* SpongeBob SquarePants, other dogs among canine favorites
* Observer says DogTV can calm down dogs
By Steve Gorman
LOS ANGELES, April 17 Two months after its San
Diego debut, canine cable channel DogTV is keeping tails wagging
at a local animal shelter, is available on the Internet and is
headed for national distribution, an executive for the
enterprise said on Tuesday.
The advertising-free programming is aimed at stay-at-home
pooches whose work-a-day masters fret about the separation
anxiety their pets suffer, and the trouble they get into, when
left unattended for long stretches of time.
Billed as the first channel of its kind, DogTV made its
premiere on Feb. 13 as a free, around-the-clock offering carried
by Cox Cable and Time Warner's on-demand
services in San Diego, reaching some 483,000 homes in
California's second-largest city.
The content is specifically tailored for four-legged
audiences, with even the sound, colors and camera angles
adjusted to make them more appealing to canines.
The dogs' favorite TV stars, not surprisingly, turn out to
be other dogs.
"They love watching other dogs being active on the screen,
and other animals," said Beke Lubeach, head of marketing for
DogTV, adding that birds, monkeys and zebras have proven popular
The Nielsen television ratings service does not measure
viewership on the channel and Lubeach declined to disclose
details of the company's own marketing research. But she said
that 80 percent of its viewers - or at least the humans who turn
on the channel for their pets - are repeat visitors.
Last week, the channel began offering online streaming from
its website, dogtv.com, for $9.99 a month. On-demand viewing
over Cox and Time Warner cable systems in San Diego remains free
for the duration of test-marketing, which is expected to run
another two months at least, she said.
HOPING TO GO NATIONWIDE
Lubeach said DogTV hopes to have a national distribution
deal in place in the next couple of months, at which point the
channel would charge subscribers about $5 a month.
In the meantime, DogTV has become a big hit at the Humane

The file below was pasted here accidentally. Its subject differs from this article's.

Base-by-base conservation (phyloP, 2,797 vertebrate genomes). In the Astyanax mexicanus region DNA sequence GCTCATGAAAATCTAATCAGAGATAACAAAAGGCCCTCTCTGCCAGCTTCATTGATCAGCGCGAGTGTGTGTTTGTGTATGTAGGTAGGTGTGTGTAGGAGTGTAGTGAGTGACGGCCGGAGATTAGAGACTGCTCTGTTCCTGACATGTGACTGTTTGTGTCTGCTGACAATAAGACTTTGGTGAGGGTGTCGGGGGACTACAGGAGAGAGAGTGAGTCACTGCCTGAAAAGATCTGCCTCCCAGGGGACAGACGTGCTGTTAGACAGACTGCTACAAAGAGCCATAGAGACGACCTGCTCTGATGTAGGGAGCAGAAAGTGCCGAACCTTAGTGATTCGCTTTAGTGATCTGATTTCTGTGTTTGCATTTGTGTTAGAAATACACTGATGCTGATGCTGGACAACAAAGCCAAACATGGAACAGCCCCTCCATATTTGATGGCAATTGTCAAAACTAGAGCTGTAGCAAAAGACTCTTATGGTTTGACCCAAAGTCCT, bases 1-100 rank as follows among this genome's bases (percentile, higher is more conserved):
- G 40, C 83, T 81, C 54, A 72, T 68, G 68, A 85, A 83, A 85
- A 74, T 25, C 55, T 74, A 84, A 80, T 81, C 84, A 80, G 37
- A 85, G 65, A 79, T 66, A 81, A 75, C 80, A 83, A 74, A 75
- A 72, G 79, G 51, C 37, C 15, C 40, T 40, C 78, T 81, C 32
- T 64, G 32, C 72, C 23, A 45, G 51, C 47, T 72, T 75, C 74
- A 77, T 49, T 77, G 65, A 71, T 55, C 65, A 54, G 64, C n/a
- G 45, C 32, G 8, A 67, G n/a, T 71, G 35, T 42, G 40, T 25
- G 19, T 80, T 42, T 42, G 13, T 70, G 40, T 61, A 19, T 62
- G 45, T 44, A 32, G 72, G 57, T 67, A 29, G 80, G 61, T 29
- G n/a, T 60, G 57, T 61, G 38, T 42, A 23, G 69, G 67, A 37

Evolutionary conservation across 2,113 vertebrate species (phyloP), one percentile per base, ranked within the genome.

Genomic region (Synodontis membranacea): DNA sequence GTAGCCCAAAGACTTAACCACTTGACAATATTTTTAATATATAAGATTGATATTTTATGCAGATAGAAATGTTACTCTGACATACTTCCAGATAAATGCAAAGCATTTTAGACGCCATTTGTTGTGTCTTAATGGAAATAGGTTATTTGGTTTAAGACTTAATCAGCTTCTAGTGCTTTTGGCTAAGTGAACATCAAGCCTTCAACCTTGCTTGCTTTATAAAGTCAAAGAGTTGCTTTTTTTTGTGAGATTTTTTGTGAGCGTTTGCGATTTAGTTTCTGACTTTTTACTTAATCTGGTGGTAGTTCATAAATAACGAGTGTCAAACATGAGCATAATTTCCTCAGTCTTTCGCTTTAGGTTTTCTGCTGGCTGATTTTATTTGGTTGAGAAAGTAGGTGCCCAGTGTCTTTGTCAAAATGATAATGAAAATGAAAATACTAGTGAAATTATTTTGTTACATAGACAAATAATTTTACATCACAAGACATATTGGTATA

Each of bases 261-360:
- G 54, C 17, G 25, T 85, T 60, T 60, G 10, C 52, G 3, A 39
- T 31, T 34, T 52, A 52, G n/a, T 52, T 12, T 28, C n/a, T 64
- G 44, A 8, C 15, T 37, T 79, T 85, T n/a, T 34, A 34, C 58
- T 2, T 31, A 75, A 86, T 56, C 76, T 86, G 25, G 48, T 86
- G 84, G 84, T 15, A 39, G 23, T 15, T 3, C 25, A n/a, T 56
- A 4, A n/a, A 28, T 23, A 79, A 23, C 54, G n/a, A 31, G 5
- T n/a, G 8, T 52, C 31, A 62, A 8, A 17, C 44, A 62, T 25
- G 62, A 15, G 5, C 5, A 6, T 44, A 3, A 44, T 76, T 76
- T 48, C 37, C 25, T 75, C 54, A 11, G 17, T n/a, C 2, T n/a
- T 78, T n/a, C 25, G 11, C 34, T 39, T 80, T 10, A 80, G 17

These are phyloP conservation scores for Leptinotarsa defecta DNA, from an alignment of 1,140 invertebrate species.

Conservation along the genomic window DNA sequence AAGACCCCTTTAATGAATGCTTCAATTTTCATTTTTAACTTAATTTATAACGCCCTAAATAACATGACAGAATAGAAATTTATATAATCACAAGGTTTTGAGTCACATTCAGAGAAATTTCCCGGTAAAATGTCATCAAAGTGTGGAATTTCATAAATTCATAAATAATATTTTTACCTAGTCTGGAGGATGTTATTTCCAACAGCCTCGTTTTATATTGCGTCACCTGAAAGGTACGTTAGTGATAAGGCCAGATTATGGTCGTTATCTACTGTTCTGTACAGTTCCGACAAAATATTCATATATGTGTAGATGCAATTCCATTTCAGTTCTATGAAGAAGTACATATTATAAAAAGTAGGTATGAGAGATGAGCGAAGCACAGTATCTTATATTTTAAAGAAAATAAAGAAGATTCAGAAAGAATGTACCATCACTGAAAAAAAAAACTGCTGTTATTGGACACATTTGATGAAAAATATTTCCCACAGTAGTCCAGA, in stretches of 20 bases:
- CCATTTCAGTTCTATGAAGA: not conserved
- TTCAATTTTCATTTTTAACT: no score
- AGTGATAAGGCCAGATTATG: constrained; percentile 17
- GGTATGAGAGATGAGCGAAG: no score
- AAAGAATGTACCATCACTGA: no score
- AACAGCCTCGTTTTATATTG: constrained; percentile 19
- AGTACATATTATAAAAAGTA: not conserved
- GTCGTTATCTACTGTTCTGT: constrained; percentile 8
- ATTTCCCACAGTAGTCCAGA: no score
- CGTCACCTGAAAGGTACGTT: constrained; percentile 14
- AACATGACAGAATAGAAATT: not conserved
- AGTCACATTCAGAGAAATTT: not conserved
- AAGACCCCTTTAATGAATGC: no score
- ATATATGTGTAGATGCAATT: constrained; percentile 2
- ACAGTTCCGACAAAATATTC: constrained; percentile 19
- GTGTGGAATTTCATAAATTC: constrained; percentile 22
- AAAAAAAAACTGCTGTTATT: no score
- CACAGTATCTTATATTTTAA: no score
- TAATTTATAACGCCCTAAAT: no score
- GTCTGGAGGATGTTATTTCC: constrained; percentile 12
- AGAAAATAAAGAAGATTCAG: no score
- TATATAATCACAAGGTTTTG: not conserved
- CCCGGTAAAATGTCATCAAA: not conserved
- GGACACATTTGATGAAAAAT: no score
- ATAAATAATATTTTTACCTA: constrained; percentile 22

Society animal shelter in suburban Escondido, which began airing
the channel on several televisions mounted throughout the
facility last month.
The shelter "has seen a marked improvement in all the dogs
who have been exposed to DogTV," said Sally Costello, executive
director of the Escondido Humane Society, which cares for more
than 5,000 animals a year and currently houses 115 dogs.
In a press release last week, she said that "higher-energy
dogs, which were once showing signs of anxiety, are now
exhibiting positive development and calmer behavior, including
vocalizing less and resting more."
Programming, developed by a team of Israeli television
entrepreneurs, was based on hundreds of hours of research into
what TV-watching dogs like to see and hear and how content for
pooches should appear. Researchers found that dogs favored such
things as harp music and the cartoon series "SpongeBob
While DogTV is a cable television first, the concept of
making couch potatoes out of canines is not new.
More than 60 percent of U.S. dog owners already heed the
national Humane Society's recommendation to keep a radio or
television on in the house when their pets are left alone so the
animals hear comforting voices rather than just silence,
according to Dr. Nicholas Dodman, a member of DogTV's scientific
advisory board and a professor of veterinary medicine and
behavior at Tufts University in Massachusetts.
(Editing by Greg McCune and Bill Trott)